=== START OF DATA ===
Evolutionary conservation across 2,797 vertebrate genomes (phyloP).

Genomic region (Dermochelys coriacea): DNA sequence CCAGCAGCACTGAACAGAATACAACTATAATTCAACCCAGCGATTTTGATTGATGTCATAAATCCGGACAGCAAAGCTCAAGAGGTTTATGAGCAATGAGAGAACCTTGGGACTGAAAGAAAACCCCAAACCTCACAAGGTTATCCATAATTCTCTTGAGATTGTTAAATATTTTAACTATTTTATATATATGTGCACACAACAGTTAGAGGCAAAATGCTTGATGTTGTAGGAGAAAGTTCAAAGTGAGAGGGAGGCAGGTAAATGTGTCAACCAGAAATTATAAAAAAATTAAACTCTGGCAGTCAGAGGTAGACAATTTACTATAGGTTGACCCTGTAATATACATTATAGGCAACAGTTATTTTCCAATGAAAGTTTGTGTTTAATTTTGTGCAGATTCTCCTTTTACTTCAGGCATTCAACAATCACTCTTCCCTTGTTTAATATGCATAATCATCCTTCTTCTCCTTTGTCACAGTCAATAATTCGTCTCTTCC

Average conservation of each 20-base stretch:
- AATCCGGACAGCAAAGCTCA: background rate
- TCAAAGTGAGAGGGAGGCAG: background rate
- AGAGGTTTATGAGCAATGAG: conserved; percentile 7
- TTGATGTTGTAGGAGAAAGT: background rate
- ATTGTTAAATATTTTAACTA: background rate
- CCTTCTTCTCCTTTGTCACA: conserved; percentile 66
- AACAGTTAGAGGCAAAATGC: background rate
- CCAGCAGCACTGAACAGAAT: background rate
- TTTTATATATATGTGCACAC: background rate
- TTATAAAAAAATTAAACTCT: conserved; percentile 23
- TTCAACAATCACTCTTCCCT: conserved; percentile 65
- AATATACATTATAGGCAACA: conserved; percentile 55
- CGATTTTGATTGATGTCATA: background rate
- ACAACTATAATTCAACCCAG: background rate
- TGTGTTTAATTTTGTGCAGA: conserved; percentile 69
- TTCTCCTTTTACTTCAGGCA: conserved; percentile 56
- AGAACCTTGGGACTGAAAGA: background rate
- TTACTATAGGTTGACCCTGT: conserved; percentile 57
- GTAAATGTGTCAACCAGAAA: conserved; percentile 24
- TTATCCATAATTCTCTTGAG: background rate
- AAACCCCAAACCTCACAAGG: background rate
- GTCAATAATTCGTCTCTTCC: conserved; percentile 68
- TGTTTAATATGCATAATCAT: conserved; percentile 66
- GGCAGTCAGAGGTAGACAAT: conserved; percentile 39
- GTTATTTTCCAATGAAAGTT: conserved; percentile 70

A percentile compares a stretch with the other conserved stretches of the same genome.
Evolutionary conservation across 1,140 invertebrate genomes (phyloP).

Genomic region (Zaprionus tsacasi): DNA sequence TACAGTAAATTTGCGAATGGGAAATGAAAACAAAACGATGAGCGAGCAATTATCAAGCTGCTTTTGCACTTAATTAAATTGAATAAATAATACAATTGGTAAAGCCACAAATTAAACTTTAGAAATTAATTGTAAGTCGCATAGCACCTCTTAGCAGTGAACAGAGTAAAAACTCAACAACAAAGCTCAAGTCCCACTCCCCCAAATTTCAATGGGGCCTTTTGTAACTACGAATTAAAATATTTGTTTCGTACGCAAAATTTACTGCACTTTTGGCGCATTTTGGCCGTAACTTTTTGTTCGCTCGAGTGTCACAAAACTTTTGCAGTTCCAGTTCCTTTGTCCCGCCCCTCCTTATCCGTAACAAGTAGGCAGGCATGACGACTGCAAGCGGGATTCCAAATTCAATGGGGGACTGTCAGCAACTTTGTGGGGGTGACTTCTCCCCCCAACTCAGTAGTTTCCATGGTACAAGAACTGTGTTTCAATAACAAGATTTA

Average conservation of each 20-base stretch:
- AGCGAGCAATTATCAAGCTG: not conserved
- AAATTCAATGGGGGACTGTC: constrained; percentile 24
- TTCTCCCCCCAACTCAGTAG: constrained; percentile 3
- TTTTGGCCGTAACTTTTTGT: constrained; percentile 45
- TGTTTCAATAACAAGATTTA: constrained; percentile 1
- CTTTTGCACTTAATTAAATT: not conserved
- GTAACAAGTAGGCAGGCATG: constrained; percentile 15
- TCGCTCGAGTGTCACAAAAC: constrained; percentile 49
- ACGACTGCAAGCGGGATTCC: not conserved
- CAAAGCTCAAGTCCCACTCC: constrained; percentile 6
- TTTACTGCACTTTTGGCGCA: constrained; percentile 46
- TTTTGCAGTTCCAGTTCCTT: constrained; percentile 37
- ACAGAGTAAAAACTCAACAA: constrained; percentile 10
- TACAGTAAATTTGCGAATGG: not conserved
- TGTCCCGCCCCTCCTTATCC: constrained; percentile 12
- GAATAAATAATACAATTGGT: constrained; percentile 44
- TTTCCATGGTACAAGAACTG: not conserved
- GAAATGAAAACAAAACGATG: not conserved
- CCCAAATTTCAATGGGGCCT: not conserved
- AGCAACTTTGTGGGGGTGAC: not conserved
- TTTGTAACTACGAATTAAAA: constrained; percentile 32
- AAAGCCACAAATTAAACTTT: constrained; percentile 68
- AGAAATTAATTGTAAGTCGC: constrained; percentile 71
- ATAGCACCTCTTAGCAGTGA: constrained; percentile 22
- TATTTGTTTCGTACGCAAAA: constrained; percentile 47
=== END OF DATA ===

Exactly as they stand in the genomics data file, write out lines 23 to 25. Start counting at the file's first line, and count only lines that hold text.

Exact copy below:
- TTATCCATAATTCTCTTGAG: background rate
- AAACCCCAAACCTCACAAGG: background rate
- GTCAATAATTCGTCTCTTCC: conserved; percentile 68